Ethics Bowl Debate Team Competes in National Competition
Sacred Heart University’s Ethics Bowl debate team recently put their skills to the test in the 20th Intercollegiate Ethics Bowl Competition in Virginia.
After placing in the top four in a regional bowl last fall, the team, led by professors Ono Ekeh and Gordon Purves, headed to the national competition in Reston, Va., just outside Washington, D.C. In Ethics Bowl debates, moderators question teams on various topics that pose ethical dilemmas. Judges then rate teams based on their responses. Sacred Heart’s team practiced and prepared, but ultimately did not place in the national competition.
“Sacred Heart performed admirably,” Ekeh said “Our students demonstrated a wonderful ability to remain composed under competitive pressure and present on complicated issues. Even though we didn’t get the results we wanted, we are all very proud of the team’s effort, and we hope we get this opportunity again.”
Kristina Payne, a sophomore studying psychology, said the competition was extremely stressful and challenging. “You’re going up against the top teams of the country, who have prepared just as much, if not more, than your team,” she said. “However, it is a fun and rewarding experience at the same time, because you get to show off all the work you’ve put into everything and see how other teams also present their arguments.”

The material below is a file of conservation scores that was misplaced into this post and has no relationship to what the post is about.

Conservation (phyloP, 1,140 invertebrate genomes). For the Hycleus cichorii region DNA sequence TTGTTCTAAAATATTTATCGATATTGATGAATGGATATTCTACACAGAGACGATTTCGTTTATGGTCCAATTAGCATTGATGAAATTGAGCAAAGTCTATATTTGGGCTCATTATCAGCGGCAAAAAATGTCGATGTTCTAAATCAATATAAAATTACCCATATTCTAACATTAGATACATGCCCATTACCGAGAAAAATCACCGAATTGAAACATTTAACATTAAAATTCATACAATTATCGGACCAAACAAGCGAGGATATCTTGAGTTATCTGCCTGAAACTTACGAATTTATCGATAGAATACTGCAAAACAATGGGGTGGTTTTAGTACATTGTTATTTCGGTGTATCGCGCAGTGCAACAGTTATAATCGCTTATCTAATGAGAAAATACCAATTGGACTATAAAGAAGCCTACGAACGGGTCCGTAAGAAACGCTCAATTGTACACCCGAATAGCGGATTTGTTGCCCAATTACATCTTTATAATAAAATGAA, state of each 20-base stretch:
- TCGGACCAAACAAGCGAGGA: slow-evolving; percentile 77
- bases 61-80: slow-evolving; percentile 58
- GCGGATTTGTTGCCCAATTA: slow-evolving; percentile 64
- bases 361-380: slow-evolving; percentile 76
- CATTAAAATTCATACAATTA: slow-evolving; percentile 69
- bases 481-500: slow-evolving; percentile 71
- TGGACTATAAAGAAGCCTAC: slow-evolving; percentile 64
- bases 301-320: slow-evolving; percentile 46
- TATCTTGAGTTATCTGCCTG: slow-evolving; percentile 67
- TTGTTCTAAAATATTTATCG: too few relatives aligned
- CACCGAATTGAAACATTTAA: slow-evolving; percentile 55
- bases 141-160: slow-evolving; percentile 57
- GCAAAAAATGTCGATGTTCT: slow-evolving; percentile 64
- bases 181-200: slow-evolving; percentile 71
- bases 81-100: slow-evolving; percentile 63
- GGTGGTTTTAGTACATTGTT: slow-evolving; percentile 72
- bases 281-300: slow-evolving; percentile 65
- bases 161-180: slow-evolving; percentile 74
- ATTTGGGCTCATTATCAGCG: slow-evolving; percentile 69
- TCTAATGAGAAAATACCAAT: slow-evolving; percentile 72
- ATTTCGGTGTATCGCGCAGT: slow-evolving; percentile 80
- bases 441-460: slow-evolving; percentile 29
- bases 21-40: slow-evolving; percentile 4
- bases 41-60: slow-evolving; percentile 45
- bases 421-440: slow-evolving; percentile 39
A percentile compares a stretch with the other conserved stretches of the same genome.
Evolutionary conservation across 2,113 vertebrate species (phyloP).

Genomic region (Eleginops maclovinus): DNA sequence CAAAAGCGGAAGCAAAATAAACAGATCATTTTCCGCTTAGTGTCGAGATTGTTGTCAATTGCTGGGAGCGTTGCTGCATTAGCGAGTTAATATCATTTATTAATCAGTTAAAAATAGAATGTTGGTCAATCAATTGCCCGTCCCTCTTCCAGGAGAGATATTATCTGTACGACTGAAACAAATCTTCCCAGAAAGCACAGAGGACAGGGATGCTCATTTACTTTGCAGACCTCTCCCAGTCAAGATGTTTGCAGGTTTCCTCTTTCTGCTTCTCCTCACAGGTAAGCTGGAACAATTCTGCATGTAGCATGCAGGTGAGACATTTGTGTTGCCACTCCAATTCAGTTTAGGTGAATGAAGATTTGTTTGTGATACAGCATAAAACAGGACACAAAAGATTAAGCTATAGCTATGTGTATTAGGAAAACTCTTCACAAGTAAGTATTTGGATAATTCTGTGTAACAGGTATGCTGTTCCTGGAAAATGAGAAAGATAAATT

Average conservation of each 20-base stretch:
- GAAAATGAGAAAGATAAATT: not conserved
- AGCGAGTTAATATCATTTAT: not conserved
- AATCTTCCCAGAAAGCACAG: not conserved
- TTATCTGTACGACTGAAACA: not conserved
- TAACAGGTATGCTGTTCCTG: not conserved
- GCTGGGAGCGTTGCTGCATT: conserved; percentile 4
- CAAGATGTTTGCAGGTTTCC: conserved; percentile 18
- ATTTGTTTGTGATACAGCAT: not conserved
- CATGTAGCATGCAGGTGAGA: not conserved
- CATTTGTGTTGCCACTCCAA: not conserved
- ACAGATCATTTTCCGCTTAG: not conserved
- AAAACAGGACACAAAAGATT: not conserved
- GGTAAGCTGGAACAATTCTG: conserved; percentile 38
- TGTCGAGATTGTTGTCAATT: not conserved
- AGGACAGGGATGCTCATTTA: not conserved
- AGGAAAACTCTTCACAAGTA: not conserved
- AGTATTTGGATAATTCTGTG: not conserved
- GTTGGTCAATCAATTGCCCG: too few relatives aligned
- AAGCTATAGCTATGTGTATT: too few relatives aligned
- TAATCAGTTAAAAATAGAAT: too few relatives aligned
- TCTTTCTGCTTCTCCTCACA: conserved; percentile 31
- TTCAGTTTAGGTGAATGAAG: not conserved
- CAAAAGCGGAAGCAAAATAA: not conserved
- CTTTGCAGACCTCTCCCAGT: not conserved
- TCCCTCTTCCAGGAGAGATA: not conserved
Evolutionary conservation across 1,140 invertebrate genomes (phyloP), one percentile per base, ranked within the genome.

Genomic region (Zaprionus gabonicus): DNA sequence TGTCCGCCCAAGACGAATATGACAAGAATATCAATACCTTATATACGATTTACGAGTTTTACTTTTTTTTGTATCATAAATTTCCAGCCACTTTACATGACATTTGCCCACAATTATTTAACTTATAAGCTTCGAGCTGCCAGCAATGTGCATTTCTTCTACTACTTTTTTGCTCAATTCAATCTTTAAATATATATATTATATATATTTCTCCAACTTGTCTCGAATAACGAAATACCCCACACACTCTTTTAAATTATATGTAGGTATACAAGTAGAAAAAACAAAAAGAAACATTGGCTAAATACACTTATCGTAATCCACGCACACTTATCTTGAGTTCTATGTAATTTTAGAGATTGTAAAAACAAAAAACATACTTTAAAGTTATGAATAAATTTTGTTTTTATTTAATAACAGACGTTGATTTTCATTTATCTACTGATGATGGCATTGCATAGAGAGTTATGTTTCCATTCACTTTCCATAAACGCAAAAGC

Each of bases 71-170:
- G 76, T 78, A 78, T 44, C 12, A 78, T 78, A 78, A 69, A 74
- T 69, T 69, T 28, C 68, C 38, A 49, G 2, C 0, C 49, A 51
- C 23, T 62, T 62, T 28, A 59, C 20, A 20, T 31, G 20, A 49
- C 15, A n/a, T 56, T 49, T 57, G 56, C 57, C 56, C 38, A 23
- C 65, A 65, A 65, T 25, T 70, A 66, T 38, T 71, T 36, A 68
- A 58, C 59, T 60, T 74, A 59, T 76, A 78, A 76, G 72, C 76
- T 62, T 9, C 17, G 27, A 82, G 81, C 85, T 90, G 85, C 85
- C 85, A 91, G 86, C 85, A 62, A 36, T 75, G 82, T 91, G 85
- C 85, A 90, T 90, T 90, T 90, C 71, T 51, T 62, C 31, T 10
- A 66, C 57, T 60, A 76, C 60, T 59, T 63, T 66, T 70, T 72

This was the first time SHU students went to the national competition, where they faced teams from Taylor, Whitworth and Samford Universities. Ekeh said 250 schools participate at the regional level nationwide each year, but only the top 36 compete at the national competition. “We are well aware that it is not easy to get to this point and that we have to work hard if we want to be in this position again next year,” he said.
Payne echoed Ekeh’s comments, saying the competition taught her how much effort must be devoted to practice and preparation to win competitions. She also said she learned how to present arguments more clearly.
Junior Drew Winkler, a political science and philosophy major, said competing in the Ethics Bowl on the national level “was a surreal experience, and it put into perspective how hard we worked to get there. Also, the teams we faced displayed an impressive and admirable level of preparation. Now, with insight into our opponents and the tactics and styles of argumentation they employed, our team is ready to raise the bar and surpass the standards they set.”
The competition was an all-day affair. The first three rounds took place between 9:30 a.m. and 2 p.m., followed by knockout rounds.
“It is so impressive to see all these young students from all over the country, who are very intelligent, articulate and sophisticated thinkers,” Ekeh said. “The organizers did well to create a very collegial and warm atmosphere, so while you are competitors with the other schools, you can also be friends. Intellectually, it was very stimulating, and we haven’t stopped talking about the experience, the presentations and the arguments.
“It was great to see how various schools approached different cases and what we can learn from them,” he said. “It was also a great experience getting to travel as a group and learn about each other in ways that we wouldn’t have in practice.”